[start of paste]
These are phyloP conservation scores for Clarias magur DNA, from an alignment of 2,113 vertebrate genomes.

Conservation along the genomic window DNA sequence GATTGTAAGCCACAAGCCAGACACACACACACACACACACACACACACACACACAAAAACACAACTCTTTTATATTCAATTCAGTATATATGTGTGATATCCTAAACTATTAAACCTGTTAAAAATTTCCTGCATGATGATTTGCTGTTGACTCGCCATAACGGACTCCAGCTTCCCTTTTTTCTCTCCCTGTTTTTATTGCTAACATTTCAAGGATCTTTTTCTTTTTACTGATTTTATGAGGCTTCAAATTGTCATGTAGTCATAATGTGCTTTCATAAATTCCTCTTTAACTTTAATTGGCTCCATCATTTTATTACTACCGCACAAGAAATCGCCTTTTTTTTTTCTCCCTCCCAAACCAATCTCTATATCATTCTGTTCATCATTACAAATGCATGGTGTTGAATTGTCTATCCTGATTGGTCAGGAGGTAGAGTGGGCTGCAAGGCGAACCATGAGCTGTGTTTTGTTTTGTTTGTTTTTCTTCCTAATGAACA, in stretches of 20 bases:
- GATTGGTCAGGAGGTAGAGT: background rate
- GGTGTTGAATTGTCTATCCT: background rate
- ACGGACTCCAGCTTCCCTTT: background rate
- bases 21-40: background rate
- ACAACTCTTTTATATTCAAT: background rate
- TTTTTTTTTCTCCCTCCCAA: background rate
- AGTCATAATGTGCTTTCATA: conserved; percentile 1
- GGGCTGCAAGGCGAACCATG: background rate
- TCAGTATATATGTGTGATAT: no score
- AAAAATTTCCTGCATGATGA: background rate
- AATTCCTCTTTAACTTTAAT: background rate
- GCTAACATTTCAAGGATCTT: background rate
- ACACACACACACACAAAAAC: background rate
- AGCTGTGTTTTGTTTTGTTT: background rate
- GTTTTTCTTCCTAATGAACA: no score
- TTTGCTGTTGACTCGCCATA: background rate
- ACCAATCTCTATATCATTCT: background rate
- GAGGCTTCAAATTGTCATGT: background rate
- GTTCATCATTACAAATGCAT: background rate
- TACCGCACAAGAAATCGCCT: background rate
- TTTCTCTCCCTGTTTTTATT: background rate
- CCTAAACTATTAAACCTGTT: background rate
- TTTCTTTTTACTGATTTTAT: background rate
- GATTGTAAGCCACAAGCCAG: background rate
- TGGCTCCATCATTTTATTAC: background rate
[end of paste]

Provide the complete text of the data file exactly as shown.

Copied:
These are phyloP conservation scores for Clarias magur DNA, from an alignment of 2,113 vertebrate genomes.

Conservation along the genomic window DNA sequence GATTGTAAGCCACAAGCCAGACACACACACACACACACACACACACACACACACAAAAACACAACTCTTTTATATTCAATTCAGTATATATGTGTGATATCCTAAACTATTAAACCTGTTAAAAATTTCCTGCATGATGATTTGCTGTTGACTCGCCATAACGGACTCCAGCTTCCCTTTTTTCTCTCCCTGTTTTTATTGCTAACATTTCAAGGATCTTTTTCTTTTTACTGATTTTATGAGGCTTCAAATTGTCATGTAGTCATAATGTGCTTTCATAAATTCCTCTTTAACTTTAATTGGCTCCATCATTTTATTACTACCGCACAAGAAATCGCCTTTTTTTTTTCTCCCTCCCAAACCAATCTCTATATCATTCTGTTCATCATTACAAATGCATGGTGTTGAATTGTCTATCCTGATTGGTCAGGAGGTAGAGTGGGCTGCAAGGCGAACCATGAGCTGTGTTTTGTTTTGTTTGTTTTTCTTCCTAATGAACA, in stretches of 20 bases:
- GATTGGTCAGGAGGTAGAGT: background rate
- GGTGTTGAATTGTCTATCCT: background rate
- ACGGACTCCAGCTTCCCTTT: background rate
- bases 21-40: background rate
- ACAACTCTTTTATATTCAAT: background rate
- TTTTTTTTTCTCCCTCCCAA: background rate
- AGTCATAATGTGCTTTCATA: conserved; percentile 1
- GGGCTGCAAGGCGAACCATG: background rate
- TCAGTATATATGTGTGATAT: no score
- AAAAATTTCCTGCATGATGA: background rate
- AATTCCTCTTTAACTTTAAT: background rate
- GCTAACATTTCAAGGATCTT: background rate
- ACACACACACACACAAAAAC: background rate
- AGCTGTGTTTTGTTTTGTTT: background rate
- GTTTTTCTTCCTAATGAACA: no score
- TTTGCTGTTGACTCGCCATA: background rate
- ACCAATCTCTATATCATTCT: background rate
- GAGGCTTCAAATTGTCATGT: background rate
- GTTCATCATTACAAATGCAT: background rate
- TACCGCACAAGAAATCGCCT: background rate
- TTTCTCTCCCTGTTTTTATT: background rate
- CCTAAACTATTAAACCTGTT: background rate
- TTTCTTTTTACTGATTTTAT: background rate
- GATTGTAAGCCACAAGCCAG: background rate
- TGGCTCCATCATTTTATTAC: background rate